After losing three battle contests, the Wangunk became tributaries to the more powerful Pequot.  Frustrated by this situation, their sachem Sowheage created alliances with the equally powerful Narragansett by the marriage of one of his family to Massecump, the son of the Narragansett leader Miantonomo.  Looking for broader allies, one of Sowheage’s sons travelled with a diplomatic envoy from the River tribes in 1631 to Massachusetts, where a community of English separatists had recently arrived, in hopes of persuading the newcomers to settle along the Connecticut River.

The first to establish a permanent European presence, however, were the Dutch.  In 1633, the West India Company purchased land at Suckiog from the local Native proprietors to build a fortified trading post called the House of Good Hope. This was followed in quick succession by English settlements at Matianuck (Windsor) in 1633, Pyquag (Wethersfield) in 1634, and Suckigog (Hartford) in 1636.

It is suspected that Wethersfield’s displacement of Sowheage to Mattabesett in disregard of its treaty responsibilities led the sachem to reconsider an alliance with the Pequot.  As revenge in early 1637, a number of Pequot warriors attacked the town, killing several colonists and capturing two girls, an event which led to the outbreak of the Pequot War and an English distrust of the Wangunk.   In the wake of the defeat of the Pequot, relationships among the Indian tribes deteriorated.  The Wangunk and their Narragansett allies spent more than a decade fighting with the Mohegan over control of territory and political power.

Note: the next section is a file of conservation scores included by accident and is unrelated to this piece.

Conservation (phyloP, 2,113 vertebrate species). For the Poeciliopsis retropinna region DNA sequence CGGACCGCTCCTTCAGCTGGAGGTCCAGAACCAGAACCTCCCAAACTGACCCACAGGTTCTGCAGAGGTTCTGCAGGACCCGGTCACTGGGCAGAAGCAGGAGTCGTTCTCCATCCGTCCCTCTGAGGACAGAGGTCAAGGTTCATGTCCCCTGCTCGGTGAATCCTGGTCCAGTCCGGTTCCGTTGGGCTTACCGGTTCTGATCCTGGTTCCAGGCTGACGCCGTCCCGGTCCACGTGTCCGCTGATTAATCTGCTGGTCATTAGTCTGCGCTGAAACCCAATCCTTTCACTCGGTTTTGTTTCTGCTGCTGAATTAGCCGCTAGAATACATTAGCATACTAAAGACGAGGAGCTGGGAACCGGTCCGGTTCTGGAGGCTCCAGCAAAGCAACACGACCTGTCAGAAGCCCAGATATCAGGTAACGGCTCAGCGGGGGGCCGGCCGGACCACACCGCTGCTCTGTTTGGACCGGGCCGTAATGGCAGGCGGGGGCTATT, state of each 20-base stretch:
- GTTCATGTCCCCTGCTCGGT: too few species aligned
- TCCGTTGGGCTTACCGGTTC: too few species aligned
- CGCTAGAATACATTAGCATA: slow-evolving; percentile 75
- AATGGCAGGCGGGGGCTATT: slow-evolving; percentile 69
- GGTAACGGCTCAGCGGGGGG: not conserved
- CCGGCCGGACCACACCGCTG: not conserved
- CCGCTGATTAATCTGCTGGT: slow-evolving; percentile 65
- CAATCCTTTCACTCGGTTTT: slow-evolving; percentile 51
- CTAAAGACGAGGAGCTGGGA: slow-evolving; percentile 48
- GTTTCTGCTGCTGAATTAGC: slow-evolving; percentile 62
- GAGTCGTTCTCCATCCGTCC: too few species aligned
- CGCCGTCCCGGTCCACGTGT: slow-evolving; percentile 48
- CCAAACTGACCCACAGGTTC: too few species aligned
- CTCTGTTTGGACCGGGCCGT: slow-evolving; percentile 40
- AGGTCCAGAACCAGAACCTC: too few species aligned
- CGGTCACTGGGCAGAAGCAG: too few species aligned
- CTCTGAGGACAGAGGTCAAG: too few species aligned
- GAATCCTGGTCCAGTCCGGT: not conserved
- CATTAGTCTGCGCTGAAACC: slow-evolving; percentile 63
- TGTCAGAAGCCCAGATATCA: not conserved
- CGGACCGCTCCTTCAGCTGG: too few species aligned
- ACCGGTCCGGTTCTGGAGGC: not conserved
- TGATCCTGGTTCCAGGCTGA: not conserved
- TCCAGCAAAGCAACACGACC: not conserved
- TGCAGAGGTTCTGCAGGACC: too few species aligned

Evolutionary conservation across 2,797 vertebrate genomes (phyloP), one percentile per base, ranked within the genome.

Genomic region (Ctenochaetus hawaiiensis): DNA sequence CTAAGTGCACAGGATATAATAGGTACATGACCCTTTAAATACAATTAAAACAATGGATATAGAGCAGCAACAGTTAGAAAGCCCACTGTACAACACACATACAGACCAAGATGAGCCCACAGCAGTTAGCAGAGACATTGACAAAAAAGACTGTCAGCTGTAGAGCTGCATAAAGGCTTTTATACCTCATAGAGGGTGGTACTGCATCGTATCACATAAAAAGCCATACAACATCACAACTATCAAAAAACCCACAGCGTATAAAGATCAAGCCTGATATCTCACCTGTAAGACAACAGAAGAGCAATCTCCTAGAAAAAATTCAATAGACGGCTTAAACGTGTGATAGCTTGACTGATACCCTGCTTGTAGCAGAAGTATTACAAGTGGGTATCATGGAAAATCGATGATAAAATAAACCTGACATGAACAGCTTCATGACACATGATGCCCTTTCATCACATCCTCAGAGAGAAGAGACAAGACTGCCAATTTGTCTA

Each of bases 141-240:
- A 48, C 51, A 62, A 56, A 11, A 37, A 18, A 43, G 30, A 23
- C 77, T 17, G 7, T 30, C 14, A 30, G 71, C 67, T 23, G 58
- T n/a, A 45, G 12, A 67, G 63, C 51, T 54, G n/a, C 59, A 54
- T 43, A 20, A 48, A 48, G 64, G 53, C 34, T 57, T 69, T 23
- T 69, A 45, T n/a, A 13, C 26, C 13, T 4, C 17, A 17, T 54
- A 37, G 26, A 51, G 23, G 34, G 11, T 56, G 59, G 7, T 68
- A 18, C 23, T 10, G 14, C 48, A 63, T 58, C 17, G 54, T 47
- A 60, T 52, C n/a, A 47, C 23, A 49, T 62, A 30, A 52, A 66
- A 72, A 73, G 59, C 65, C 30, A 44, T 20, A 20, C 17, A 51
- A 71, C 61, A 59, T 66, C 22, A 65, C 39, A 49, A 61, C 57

At the same time, however, affairs between the English and the Wangunk had improved considerably.  Sowheage allowed Connecticut Governor John Haynes to expand further into Wangunk country and eventually conveyed to colonial authorities a large tract of land.  After Sowheage’s death in 1649, the General Court established the English settlement at Mattabesett (later renamed Middletown) and reserved two parcels of land for Sowheage’s descendants: one fifty-acre tract at Mattabesett and three hundred undefined acres at Wangunk.  In 1673, thirteen Indian proprietors determined the boundaries of the Wangunk reservation to be fifty acres at Indian Hill, where their council lodge and sweathouse were located, and two hundred and fifty acres of upland grassland at Wangunk meadow.